Vancouver is only going on 126 years old but despite its infancy compared to most other world-class cities, it had a community that supported the arts right off the bat. I dug around the Vancouver Archives to find evidence of everything from Vancouver’s vibrant vaudeville days to its fanatical film-going culture, in neighbourhood theatres to […]
Archive for the category "history"
Both Heritage Vancouver and the Vancouver Heritage Foundation host fascinating walking, neighbourhood, and housing tours around Vancouver. One upcoming event that caught my eye, aside from tomorrow night’s dinner in the Marine Building penthouse, is a walking tour with twist. Photo credit: davefisher99 on Flickr – Submitted to the Miss604 Flickr Pool. Walking Tour & […]
Walking past the box office of the Spanish Revival style building, I opened the doors to the Patricia Theatre and was greeted with the haunting aroma of buttered popcorn. A poster board propped up in the entranceway spelled out the future of the historic Powell River theatre rather bluntly: Digital or Dark? The Patricia is […]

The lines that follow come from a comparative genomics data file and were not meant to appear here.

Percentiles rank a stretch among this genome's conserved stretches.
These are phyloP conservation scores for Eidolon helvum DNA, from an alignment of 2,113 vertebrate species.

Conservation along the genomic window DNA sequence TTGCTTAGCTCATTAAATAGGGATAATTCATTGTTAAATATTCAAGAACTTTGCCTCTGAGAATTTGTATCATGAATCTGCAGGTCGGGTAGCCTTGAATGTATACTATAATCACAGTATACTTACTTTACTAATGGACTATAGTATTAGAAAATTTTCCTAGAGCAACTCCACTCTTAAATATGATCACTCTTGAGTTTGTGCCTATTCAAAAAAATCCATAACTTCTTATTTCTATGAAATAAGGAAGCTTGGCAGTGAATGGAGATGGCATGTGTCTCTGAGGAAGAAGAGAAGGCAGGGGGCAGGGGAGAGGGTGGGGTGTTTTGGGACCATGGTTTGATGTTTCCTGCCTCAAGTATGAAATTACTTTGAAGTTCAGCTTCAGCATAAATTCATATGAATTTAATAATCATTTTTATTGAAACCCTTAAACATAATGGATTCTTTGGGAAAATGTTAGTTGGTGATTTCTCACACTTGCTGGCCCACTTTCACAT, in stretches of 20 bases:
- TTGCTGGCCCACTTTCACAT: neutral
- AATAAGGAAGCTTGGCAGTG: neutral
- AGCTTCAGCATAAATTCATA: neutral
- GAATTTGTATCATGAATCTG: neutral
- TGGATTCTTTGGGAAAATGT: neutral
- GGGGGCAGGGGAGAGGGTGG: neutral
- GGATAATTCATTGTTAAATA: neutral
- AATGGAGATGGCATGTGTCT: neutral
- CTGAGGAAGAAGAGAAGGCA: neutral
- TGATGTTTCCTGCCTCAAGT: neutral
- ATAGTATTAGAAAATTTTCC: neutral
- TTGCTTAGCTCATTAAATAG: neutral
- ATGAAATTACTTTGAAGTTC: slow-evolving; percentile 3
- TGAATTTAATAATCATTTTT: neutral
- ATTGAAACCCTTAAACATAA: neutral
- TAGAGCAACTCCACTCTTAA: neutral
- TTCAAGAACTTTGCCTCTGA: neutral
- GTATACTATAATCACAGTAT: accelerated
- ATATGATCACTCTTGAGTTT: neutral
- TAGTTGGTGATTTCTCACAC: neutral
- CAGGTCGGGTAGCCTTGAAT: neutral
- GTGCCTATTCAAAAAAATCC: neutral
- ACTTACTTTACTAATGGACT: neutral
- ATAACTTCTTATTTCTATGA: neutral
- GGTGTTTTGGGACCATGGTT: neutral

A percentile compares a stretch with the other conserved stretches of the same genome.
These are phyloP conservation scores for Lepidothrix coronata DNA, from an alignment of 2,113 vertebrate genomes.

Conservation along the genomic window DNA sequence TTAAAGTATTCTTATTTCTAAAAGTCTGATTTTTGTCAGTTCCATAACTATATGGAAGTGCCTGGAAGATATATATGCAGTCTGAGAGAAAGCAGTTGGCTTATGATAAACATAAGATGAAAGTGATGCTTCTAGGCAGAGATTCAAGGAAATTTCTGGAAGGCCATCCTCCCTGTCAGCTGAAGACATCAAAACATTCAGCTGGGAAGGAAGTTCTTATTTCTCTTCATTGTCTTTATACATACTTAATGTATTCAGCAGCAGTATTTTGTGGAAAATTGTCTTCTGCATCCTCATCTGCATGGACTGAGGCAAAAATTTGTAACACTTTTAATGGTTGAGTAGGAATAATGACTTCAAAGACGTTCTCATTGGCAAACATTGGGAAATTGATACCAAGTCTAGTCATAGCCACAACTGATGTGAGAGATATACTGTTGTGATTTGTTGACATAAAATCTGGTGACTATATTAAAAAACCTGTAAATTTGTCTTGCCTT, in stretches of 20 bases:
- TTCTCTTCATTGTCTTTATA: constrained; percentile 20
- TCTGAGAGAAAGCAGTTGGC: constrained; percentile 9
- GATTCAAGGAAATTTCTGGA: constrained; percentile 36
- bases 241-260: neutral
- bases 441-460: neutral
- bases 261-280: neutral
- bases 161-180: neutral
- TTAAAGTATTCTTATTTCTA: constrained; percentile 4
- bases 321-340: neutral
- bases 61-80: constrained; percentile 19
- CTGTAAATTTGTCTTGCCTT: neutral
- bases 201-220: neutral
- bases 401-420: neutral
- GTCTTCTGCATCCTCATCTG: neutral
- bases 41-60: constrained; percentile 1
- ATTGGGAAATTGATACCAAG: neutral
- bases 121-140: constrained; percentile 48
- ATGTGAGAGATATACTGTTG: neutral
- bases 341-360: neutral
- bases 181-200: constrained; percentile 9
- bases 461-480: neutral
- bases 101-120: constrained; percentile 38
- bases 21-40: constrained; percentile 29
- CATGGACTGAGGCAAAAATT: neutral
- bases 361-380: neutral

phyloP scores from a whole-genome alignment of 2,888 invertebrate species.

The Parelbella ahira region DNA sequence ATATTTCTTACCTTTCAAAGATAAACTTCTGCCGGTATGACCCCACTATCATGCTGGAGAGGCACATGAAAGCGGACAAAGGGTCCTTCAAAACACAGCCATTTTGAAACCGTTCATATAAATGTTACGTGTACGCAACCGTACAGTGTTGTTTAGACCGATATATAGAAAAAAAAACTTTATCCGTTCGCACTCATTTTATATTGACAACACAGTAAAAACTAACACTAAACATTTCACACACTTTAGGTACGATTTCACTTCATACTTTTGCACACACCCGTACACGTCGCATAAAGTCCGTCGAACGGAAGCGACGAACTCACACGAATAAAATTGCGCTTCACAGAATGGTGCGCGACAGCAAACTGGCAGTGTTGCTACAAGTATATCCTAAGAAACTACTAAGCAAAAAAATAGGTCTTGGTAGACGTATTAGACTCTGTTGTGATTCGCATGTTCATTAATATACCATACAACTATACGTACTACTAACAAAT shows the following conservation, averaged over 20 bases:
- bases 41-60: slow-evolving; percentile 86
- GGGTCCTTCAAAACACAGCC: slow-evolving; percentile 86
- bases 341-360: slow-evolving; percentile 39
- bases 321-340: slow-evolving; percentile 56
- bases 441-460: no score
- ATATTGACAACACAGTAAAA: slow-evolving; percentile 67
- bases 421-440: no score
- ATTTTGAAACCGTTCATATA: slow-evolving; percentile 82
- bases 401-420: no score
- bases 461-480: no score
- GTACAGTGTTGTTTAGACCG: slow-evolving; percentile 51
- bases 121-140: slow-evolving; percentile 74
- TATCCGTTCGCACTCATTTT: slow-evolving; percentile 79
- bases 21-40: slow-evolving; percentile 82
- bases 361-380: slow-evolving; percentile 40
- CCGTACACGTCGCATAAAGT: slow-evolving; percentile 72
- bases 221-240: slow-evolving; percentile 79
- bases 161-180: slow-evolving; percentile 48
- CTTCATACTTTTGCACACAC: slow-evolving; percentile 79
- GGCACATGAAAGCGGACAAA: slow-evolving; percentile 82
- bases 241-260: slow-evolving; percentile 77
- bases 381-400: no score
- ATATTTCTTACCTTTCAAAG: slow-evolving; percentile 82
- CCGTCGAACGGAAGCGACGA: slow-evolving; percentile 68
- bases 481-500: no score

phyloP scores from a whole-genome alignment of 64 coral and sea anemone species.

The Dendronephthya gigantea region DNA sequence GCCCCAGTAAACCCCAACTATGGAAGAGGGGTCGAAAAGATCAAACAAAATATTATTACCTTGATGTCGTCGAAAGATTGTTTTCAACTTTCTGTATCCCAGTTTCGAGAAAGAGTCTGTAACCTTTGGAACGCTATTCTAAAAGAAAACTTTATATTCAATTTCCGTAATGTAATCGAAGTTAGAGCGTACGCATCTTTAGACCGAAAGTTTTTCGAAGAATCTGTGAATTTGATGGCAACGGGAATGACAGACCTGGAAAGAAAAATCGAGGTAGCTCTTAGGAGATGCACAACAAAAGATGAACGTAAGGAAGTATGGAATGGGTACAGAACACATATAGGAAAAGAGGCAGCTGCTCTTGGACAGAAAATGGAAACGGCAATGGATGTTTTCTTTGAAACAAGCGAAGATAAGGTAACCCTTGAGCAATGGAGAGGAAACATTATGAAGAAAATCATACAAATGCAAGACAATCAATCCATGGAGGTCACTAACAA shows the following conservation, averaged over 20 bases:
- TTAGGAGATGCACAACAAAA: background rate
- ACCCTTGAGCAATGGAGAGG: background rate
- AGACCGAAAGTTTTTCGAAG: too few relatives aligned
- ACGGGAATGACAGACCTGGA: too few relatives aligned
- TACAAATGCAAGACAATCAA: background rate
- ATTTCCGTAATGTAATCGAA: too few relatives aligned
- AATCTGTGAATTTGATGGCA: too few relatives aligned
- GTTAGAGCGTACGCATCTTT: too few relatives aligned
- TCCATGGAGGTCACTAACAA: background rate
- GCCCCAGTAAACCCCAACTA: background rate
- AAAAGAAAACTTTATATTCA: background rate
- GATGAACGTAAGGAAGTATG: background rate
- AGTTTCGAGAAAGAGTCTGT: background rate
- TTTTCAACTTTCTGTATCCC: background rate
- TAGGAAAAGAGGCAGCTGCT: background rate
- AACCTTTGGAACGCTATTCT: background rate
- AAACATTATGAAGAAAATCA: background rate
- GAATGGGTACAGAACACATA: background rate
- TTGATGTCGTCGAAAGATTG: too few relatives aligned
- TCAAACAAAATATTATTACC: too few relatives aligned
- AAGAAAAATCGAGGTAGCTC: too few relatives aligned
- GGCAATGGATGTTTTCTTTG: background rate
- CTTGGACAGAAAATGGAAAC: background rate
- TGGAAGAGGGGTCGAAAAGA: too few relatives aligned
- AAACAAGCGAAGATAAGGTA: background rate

It was on March 10th 1870 the settlement know locally as Gastown was given its official name: Granville Townsite. Lord Granville was the Colonial Secretary at the time and the Granville Townsite was selected as the terminus for the Canadian Pacific Railway. It wasn’t until 1886 that the townsite was renamed, when it incorporated, as […]
This morning it was announced that Sears was closing its downtown Vancouver location, along with others in Calgary and Ottawa, by October 31st [News1130]. While rumours are flying about what will move into the Pacific Centre Sears spot, which they took over from Eaton’s back in 1999, my immediately reaction was that now we can […]
Painted on the sides of brick buildings that lined Hastings and other downtown thoroughfares that have existed for the better part of the last century, there was obviously a time when Vancouver’s ghost signs were just signs. Thanks to the Vancouver Archives, here’s a quick look at these painted adverts in their heyday. 1917 – […]